Special Viewpoints

Complex Disease and the New Clinical Sciences

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Science  26 Apr 2002:
Vol. 296, Issue 5568, pp. 698-700
DOI: 10.1126/science.296.5568.698

Abstract

Medical research today is dominated by a genocentric point of view. At the same time, clinical discovery and patient-oriented research have become less common. Here, I suggest that these developments are interdependent, each representing the flip side of an inaccurate view of how clinical advance occurs.

The last 25 years has seen medical research dominated by a genocentric view of discovery. The icon of the biological sciences, if not of everyday life, has been DNA. Today, even sunblock manufacturers feature images of the double helix on their advertising material. We have, we are told, entered a new goldenperiod of medical discovery. Medical research funding and personnel have grown as never before; it is implied that, now that we have solved the easy problems (that is, identified genes that cause a myriad of Mendelian disorders), we need new postgenomic approaches to solve “complex disease” and move from “bench to clinic.” No longer are we to be satisfied with discovering the causes of rare diseases, but we must now set in place new strategic structures to study the big three: cancer, psychiatric disorders, and cardiovascular disease. For this, it is said, we need human-genome-project-like science, sequencing of a range of model organisms, and a host of “omic” projects—proteomics, metabolomics, etc. A giant cataloging of molecular natural history is entertained, a move from the small to the large scale, all to solve disease.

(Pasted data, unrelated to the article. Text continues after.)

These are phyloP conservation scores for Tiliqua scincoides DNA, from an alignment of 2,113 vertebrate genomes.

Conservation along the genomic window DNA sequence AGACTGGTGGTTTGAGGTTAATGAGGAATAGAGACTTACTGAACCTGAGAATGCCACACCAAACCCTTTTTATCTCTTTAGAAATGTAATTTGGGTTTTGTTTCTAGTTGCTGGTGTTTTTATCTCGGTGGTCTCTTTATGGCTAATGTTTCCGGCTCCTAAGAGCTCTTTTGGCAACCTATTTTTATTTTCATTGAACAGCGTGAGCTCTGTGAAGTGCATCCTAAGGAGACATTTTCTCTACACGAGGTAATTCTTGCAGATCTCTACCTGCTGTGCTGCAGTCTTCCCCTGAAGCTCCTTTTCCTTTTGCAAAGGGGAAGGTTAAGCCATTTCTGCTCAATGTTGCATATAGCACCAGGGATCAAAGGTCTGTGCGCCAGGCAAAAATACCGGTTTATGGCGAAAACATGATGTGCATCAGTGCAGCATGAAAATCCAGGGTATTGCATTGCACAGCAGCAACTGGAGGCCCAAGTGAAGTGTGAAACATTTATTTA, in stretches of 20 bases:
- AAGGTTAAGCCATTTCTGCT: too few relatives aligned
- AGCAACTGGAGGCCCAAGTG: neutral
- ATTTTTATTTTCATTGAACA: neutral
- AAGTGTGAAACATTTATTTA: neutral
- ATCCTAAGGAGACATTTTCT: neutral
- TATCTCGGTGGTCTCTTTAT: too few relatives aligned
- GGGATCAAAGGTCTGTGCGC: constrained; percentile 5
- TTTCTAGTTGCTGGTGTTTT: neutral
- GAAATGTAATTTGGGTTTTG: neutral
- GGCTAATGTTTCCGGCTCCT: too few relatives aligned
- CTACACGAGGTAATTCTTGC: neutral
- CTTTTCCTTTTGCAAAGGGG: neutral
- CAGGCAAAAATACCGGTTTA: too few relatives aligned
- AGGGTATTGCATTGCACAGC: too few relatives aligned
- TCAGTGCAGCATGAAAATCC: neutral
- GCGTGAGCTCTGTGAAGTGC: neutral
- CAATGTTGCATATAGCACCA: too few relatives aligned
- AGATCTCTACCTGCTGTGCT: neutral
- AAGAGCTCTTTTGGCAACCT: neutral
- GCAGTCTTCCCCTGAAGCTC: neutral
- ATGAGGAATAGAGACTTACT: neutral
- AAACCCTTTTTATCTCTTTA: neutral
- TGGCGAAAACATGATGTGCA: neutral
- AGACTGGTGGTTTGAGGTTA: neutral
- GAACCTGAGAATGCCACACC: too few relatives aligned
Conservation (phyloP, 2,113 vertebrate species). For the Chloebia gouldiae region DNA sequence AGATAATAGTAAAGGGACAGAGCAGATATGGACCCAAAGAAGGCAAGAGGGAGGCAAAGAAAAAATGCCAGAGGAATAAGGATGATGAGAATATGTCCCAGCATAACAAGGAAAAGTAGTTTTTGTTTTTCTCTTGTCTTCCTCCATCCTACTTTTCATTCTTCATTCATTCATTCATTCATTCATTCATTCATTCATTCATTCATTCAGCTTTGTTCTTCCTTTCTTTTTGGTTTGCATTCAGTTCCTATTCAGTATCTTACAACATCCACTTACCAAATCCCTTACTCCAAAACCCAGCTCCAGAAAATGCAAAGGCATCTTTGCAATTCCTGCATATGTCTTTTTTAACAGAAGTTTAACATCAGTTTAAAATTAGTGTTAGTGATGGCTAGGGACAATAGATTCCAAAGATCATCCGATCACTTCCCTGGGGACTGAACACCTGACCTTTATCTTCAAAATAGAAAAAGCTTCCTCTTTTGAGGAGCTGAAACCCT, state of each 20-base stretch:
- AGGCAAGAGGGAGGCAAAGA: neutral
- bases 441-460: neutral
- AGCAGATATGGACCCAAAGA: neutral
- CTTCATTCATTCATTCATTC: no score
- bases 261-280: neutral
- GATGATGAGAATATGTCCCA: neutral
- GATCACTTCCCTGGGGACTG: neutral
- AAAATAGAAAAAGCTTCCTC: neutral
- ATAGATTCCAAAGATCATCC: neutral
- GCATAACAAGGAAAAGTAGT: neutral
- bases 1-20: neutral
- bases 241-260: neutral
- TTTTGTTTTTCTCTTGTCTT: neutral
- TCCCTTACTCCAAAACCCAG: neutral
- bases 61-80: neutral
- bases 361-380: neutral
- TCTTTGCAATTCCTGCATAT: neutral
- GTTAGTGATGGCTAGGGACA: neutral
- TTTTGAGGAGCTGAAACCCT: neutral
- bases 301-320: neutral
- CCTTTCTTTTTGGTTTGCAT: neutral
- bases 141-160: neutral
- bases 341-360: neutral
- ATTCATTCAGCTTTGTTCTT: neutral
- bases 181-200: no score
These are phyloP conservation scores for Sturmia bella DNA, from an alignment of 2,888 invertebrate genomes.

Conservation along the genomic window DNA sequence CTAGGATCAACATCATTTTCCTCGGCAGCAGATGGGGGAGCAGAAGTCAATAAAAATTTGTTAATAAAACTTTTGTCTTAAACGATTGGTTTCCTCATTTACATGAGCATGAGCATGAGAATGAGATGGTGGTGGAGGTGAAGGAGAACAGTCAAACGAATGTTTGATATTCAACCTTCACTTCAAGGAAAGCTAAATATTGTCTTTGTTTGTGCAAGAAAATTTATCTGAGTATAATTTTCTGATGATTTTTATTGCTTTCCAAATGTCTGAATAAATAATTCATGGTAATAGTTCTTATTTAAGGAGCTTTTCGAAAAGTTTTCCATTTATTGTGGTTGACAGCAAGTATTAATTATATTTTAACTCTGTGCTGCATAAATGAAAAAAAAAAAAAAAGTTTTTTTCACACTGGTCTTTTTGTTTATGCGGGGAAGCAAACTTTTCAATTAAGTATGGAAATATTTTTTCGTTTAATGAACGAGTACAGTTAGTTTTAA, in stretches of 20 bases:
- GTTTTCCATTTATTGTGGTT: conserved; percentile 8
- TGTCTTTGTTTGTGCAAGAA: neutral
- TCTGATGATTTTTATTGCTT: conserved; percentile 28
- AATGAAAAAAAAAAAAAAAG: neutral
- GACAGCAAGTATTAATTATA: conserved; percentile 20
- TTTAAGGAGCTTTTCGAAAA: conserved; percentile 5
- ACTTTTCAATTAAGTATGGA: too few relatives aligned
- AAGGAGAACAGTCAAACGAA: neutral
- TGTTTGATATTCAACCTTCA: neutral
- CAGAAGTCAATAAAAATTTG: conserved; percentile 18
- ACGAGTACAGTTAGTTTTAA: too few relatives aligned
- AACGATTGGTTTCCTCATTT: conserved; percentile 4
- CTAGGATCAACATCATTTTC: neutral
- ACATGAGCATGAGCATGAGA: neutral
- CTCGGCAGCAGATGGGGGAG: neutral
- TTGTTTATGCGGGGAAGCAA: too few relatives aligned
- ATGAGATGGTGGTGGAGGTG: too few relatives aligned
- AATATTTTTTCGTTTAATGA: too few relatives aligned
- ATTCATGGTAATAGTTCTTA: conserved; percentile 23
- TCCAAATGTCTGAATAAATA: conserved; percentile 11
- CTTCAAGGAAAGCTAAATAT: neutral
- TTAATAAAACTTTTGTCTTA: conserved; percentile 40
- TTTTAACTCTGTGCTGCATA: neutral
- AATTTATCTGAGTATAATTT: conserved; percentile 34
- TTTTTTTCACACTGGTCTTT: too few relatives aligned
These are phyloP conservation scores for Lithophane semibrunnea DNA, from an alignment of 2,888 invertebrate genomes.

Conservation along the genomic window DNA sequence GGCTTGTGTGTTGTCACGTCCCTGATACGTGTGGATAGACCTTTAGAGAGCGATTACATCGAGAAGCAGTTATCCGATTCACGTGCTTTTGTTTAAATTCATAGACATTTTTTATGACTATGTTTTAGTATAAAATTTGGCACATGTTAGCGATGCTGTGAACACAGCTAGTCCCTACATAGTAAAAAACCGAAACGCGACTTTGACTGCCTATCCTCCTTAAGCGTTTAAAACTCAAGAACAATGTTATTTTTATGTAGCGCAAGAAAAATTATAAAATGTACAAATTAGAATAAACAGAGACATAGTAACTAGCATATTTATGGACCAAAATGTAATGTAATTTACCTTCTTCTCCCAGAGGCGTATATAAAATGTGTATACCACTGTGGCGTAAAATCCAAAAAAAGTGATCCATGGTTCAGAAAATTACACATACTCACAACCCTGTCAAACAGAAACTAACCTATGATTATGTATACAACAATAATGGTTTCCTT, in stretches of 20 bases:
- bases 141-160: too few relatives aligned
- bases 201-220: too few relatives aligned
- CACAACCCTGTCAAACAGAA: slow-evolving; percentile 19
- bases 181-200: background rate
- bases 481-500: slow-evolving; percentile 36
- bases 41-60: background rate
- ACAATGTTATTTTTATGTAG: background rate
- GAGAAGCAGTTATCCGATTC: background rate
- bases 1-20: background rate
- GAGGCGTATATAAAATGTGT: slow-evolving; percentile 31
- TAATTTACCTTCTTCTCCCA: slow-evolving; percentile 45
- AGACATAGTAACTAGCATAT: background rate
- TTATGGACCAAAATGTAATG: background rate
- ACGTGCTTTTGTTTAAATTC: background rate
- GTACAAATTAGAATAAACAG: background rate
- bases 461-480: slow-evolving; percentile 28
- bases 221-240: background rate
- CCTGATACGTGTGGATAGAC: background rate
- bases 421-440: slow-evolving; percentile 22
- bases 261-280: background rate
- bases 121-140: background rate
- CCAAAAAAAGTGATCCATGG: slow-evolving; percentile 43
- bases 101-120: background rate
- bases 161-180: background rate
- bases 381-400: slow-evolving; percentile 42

At the same time, an alternative set of views is being given more credence(1–3). Despite the mushrooming of basic research, clinical breakthroughs have become less common. The therapeutic revolution that transformed medicine in the 1950s and 1960s has petered out. New drugs to market are fewer than ever, the range of diseases of interest to the major pharma diminishing, and the success rate of either pharma or biotech is low (4). Clinical discovery and patient-orientated research are also noteworthy, because of their relative absence (1, 5,6). Even when mentioned, their role is misunderstood as the mere translation of real discoveries made at the bench into the health care system or—more worryingly—confused with outcomes research (7, 8), an activity sometimes (and incorrectly) seen as a mere checklist scoring of how well patients feel after an intervention.

The loss of confidence in clinical science is signaled by the curious renaming of once proud areas of academic endeavor. Neurologists are now clinical neuroscientists, and departments of pharmacology are now departments of pharmacological sciences. My physician colleagues will, only under duress, admit they are academic dermatologists; they prefer molecular dermatologists, medical cell biologists, or skin immunologists. It is as though kudos can only come from the latter. The American polymath and Nobel laureate Herbert Simon, drawing parallels with what had happened with engineering schools, presciently observed this phenomenon over 10 years ago (9). He pointed out that medical schools had become schools of molecular biology and biochemistry, rather than schools of medicine, an insight to which I shall return.